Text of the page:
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May Day Protests To 'Reopen America' Take Place In Huntington Beach, Downtown LA

HUNTINGTON BEACH (CBSLA) — On May Day, which is also known as International Workers Day, when workers usually take to the streets for a higher minimum wage and benefits, demonstrators are demanding that stay-at-home orders to slow the spread of coronavirus be lifted so people can get back to work.

An organization called We Have Rights is in downtown Los Angeles and Huntington Beach, where beaches were closed by order of Gov. Gavin Newsom after large crowds descended last weekend. 

Demonstrators gather at Huntington beach to protest the state's stay-at-home order amid the coronavirus pandemic, on May 1, 2020 in California. (Photo by Robyn Beck / AFP) (Photo by ROBYN BECK/AFP via Getty Images)

In Huntington Beach, the demonstrators were shoulder-to-shoulder with beachgoers defying the beach closure orders. Several people were spotted riding bicycles and carrying surfboards to the water in defiance of the governor's orders. A fight broke out at one of the protests, but as demonstrations continued Saturday, police said they were largely peaceful.

"I'm here because I want our salon open," said protestor Tami Avants. "I think everybody is essential."

An estimated 2,500 to 3,000 people were just feet from the shores, calling for the governor to end shutdown orders.

"The lockdown needs to stop," said Cypress resident Robin Itzler. "We need to open up the economy. You can't have a country of everybody hiding at home."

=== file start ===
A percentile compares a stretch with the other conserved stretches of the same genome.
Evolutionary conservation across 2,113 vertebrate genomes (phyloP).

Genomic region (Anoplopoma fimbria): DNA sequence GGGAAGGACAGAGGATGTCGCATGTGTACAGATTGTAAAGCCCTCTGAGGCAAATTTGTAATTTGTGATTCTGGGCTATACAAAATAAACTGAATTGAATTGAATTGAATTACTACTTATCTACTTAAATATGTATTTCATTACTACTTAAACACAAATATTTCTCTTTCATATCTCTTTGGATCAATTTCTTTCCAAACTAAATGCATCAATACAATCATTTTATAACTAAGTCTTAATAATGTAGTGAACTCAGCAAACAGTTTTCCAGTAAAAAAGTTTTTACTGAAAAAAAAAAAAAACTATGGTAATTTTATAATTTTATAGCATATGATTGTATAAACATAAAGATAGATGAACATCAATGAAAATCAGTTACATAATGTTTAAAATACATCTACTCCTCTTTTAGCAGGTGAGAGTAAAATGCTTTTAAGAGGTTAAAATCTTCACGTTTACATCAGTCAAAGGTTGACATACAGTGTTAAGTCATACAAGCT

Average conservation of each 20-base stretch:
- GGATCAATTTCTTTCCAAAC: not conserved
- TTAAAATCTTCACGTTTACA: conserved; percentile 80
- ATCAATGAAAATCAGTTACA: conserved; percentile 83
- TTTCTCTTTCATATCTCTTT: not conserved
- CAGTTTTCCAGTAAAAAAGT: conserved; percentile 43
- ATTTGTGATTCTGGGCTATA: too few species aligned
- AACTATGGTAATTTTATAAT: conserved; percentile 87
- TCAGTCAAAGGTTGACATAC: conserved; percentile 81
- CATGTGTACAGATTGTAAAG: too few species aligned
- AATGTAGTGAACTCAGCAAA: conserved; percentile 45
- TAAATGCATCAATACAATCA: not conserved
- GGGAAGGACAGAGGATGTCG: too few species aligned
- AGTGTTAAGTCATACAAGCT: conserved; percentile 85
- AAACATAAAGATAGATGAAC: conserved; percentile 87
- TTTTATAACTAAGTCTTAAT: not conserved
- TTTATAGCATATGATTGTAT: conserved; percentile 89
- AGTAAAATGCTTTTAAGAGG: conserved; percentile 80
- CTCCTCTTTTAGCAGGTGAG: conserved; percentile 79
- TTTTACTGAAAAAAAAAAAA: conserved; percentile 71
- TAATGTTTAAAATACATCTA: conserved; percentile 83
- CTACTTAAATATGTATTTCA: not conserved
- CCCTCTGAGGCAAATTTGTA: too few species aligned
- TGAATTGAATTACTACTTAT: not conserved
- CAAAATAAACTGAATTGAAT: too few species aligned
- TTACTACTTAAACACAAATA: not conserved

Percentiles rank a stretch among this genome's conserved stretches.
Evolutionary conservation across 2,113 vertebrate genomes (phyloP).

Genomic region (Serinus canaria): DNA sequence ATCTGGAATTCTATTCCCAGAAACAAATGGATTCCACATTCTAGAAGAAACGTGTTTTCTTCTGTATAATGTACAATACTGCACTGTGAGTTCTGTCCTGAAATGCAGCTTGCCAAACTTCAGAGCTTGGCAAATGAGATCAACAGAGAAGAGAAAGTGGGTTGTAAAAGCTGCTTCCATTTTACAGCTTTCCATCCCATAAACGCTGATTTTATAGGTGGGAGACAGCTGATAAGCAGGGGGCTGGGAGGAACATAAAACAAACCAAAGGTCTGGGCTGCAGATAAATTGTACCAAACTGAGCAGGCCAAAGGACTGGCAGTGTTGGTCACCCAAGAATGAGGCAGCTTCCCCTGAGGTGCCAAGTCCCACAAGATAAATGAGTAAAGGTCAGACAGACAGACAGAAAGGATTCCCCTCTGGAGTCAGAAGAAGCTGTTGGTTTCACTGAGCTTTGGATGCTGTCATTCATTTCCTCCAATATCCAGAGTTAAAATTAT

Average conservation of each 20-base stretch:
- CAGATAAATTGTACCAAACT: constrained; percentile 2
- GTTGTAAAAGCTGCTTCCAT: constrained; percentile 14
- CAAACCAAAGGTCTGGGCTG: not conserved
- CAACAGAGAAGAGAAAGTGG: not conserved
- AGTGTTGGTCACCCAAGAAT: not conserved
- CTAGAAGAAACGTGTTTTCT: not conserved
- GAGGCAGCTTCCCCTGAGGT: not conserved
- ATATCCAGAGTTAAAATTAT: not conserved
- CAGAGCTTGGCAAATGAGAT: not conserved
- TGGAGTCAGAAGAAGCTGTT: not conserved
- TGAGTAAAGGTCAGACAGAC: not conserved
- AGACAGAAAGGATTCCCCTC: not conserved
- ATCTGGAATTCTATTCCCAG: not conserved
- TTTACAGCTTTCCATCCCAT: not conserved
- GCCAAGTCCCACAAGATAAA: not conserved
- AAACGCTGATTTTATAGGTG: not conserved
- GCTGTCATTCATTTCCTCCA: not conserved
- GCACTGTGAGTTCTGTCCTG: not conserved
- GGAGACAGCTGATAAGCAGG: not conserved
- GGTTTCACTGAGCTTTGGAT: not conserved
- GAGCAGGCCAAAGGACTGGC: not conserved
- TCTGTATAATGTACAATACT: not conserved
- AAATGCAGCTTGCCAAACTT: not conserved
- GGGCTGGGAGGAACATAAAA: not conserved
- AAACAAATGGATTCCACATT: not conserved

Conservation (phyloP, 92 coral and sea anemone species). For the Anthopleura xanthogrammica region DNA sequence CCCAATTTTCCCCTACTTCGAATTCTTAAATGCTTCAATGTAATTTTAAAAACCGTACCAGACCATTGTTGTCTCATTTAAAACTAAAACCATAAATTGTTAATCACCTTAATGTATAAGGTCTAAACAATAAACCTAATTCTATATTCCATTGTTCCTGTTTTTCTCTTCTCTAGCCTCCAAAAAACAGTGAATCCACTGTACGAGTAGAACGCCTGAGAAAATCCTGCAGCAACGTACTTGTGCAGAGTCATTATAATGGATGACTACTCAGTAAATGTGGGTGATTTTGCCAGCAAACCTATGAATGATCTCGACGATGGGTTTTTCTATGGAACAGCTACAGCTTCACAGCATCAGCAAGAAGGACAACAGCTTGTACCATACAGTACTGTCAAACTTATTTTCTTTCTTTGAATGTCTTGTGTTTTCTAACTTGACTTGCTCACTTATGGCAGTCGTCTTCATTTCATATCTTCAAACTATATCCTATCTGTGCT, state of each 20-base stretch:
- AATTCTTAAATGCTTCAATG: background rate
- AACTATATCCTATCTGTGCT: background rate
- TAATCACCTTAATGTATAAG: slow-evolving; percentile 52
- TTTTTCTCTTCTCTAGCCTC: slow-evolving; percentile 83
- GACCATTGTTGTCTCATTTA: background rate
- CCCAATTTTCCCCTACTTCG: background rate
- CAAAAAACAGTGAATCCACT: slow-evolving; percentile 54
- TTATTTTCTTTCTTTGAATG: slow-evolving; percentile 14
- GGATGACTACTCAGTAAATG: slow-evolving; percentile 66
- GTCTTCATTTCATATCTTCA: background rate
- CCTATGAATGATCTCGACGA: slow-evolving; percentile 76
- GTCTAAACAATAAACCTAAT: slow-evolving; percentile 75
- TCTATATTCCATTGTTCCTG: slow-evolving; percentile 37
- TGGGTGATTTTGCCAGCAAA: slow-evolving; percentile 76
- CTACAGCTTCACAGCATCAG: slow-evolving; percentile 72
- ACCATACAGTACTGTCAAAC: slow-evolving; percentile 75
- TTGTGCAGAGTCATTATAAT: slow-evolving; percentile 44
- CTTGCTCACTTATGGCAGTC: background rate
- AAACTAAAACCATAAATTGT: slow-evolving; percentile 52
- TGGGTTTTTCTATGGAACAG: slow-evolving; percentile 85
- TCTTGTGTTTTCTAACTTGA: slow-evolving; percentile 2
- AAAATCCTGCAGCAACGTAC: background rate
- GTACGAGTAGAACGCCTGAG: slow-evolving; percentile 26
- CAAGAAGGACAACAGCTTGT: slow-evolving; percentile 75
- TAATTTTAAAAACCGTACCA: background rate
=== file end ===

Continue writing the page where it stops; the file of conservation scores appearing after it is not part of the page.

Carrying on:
The demonstration demanding that California be fully reopened also called for protestors in their vehicles to gridlock Pacific Coast Highway in both directions and for those on foot to fill the Huntington Beach Pier.

As protestors gathered, a judge denied an injunction filed by multiple O.C. cities to block Newsom's shutdown of the county's beaches.

In downtown Los Angeles, protesters from the same movement called for a walking protest and to gridlock the streets in and around Los Angeles City Hall.

"We can take other precautions," said Eric Rodriquez, who joined the protest downtown. "But to shut it down? It's a little too extreme."

One of the main issues for the protestors was the loss of jobs since nonessential businesses were forced to close.

"We're especially concerned for the people who have been plunged into poverty, including undocumented people who don't qualify for unemployment," said protestor Angela McArdle.

The demonstration downtown sparked a small counter protest of people calling for "humanity first." They were against calls to lift stay-at-home orders and said that to do so would be a "callous disregard for public safety and human life."

Similar demonstrations demanding that states reopen their economies across the country have included people wearing automatic rifles and ammunition, but We Have Rights said their demonstration is a peaceful protest and "absolutely no violence" will be tolerated. 

According to CBSLA reporters Michele Gile and Hermela Aregawi, the demonstrations in Huntington Beach and downtown L.A. remained largely peaceful.

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